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Things We’re Not Told
Barry Rubin
September 5, 2008 In the olden days, when night watchmen patrolled the streets of towns, they had a standard chant: “Ten o’clock and all is well!” Sleep soundly; nothing’s wrong. Each week, when I start to write this column I hope to be able to do the equivalent. I could just write one sentence: “This week, the stories are fairly and accurately reported so there’s nothing to write about.” Unfortunately, for your reading time, my workload, and the state of the world, each week there is indeed something to write about. Alas, such is true this week. Increasingly, print media coverage comes from Associated Press and Reuters as newspapers close down costly foreign bureaus. This should be good news since these two wire services are supposed to be fair, objective, and balanced–even bland–in their presentation of events. At times in the past they have been biased against Israel, though not all the time by any means and also aware that it was not right to slant their coverage slow. Like Adam and Eve, driven from the Garden of Eden, they knew their nakedness and were ashamed. Nowadays, however, both shame and restraint are gone. Many articles–again not all–are extraordinarily biased. For this to happen requires several things:

  • The reporters know they will not be punished for doing so, either by verbal criticism, a slowing of their career rise, or firing.
  • Editors know the same.
  • High-ranking executives do not fear the complaints of their media subscribers.
  • And all have redefined the purpose of journalism from fairness and accuracy to political advocacy.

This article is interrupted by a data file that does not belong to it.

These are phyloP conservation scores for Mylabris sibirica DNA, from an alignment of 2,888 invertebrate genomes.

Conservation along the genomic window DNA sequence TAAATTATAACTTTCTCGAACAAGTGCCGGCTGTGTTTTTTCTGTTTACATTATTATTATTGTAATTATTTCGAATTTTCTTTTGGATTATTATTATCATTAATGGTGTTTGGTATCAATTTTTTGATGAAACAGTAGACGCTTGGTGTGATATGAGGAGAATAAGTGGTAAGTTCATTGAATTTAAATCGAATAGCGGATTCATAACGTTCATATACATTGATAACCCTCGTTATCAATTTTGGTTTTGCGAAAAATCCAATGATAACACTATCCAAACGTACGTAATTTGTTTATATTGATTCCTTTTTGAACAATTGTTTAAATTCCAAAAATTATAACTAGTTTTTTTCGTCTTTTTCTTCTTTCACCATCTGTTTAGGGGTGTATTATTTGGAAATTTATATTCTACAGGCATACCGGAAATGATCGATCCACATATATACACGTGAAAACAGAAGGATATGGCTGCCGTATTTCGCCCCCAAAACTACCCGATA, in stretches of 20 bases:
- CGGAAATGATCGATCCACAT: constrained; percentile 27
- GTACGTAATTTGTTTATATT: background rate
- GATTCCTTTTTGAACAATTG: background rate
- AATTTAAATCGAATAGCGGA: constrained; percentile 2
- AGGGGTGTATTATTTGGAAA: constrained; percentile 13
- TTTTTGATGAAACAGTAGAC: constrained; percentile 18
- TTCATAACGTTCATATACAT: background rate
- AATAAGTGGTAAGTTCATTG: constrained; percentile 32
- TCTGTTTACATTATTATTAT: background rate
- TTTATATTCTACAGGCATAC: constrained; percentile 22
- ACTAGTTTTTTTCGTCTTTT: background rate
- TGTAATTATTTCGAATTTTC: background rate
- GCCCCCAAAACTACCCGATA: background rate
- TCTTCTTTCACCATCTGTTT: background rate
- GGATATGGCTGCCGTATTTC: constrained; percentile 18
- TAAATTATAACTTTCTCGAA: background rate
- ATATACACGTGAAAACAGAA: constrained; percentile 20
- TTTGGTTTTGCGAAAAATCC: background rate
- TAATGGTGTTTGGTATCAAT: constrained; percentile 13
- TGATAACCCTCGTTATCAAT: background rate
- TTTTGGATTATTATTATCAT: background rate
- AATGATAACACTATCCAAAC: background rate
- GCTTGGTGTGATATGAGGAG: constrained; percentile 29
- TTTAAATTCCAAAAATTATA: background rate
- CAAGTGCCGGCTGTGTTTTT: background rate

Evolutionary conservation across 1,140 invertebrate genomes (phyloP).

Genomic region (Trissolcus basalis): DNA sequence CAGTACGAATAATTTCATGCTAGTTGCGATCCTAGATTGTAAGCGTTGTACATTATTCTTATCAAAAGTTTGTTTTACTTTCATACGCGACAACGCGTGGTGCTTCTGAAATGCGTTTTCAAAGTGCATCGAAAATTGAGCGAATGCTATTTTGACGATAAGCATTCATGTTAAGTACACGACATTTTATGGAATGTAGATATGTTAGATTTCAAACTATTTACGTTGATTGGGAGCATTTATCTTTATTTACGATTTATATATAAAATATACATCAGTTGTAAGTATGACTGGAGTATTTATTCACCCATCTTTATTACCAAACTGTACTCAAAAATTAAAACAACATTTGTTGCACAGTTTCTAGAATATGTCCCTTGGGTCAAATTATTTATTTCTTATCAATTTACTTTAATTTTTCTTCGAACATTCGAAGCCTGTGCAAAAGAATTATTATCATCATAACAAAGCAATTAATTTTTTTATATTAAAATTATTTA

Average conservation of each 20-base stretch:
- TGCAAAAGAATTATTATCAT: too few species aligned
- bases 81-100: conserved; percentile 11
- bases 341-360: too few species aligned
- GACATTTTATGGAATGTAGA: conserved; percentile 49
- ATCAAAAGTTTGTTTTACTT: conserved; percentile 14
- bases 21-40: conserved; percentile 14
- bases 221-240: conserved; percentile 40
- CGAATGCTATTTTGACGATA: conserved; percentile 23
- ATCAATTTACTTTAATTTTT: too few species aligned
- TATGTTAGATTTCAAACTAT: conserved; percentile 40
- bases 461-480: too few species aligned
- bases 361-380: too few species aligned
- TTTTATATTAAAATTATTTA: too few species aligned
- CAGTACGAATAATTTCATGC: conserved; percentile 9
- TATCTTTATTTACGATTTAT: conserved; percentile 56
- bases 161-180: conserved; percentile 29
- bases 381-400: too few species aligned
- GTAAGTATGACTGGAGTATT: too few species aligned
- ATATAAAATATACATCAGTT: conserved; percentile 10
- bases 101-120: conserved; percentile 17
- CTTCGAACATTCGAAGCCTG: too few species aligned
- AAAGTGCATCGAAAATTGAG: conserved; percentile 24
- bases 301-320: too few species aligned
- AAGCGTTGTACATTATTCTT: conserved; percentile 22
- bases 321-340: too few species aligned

Of course, they will say that this is all nonsense and they do a very good job, thank you very much. The problem, however, is that it is so ridiculously easy to show this isn’t true that it is hard to believe that the evidence will not persuade at least those outside these organizations that the case is proven. One of the most common patterns, presented repeatedly in my columns on AP, is the presentation of the Palestinian but not the Israeli side. A second is to give Israelis who oppose their country’s policy and support Palestinian positions more space than the Israeli government and mainstream view. A third is to blame Israel for problems but not the Palestinians, or at least not the Palestinian Authority or Fatah. It is permissible to criticize Hamas. Among the most frequent abuses is to say what the Palestinians want but not what Israel needs; to stress alleged Israeli failures to meet commitments but not even to mention–even as issues raised–Palestinian failures. Consider Mark Lavie, “Palestinians reject Israel’s offer on interim peace plan,” September 1, 2008. It is true that the lead attributes Palestinian Authority President Mahmoud Abbas’s rejection of Israel’s idea for an interim peace agreement as “insisting on an all-or-nothing approach that virtually ruled out an accord by a January target date.” Yet this is more than made up for by the space given for Palestinian negotiator Saeb Erekat to explain his side’s position: “We want an agreement to end the [Israeli] occupation and establish an independent Palestinian state with Jerusalem as its capital.” What does Israel want? We don’t know. We could be told: a permanent end to the conflict, incitement, and terrorism along with security guarantees for a starter. One might add border modifications or other things. But I literally cannot remember ever seeing such a passage. We are told: “Officials in Olmert’s office said Israel has proposed giving the Palestinians all of Gaza, 93 percent of the West Bank along with Israeli land equivalent to 5.5 percent of the West Bank, as well as a land corridor through Israel to link the two territories. The Palestinians have said that offer is unacceptable.” But we are not told what the Palestinians offered Israel. There is, however, room for two paragraphs of Palestinian complaints: “….The Palestinians complain bitterly about continued Israeli construction in West Bank settlements, despite an Israeli pledge to halt the building as part of a 2003 peace plan that still serves as the framework for negotiations. Abbas aide Yasser Abed Rabbo called settlement construction “the most critical issue that threatens the whole peace process now.” The Palestinians accuse Israel of swallowing up West Bank land that they claim for their state. Israel counters that it is not expanding settlements; rather, it is building inside settlement blocs it plans to keep in a final peace accord. Does Israel have complaints? Do Israelis accuse the Palestinians of doing anything? The rest is silence. Barry Rubin is director of the Global Research in International Affairs (GLORIA) Center and editor of the Middle East Review of International Affairs Journal. His latest books are The Israel-Arab Reader (seventh edition), with Walter Laqueur (Viking-Penguin); the paperback edition of The Truth About Syria (Palgrave-Macmillan); A Chronological History of Terrorism, with Judy Colp Rubin, (Sharpe); and The Long War for Freedom: The Arab Struggle for Democracy in the Middle- East (Wiley).

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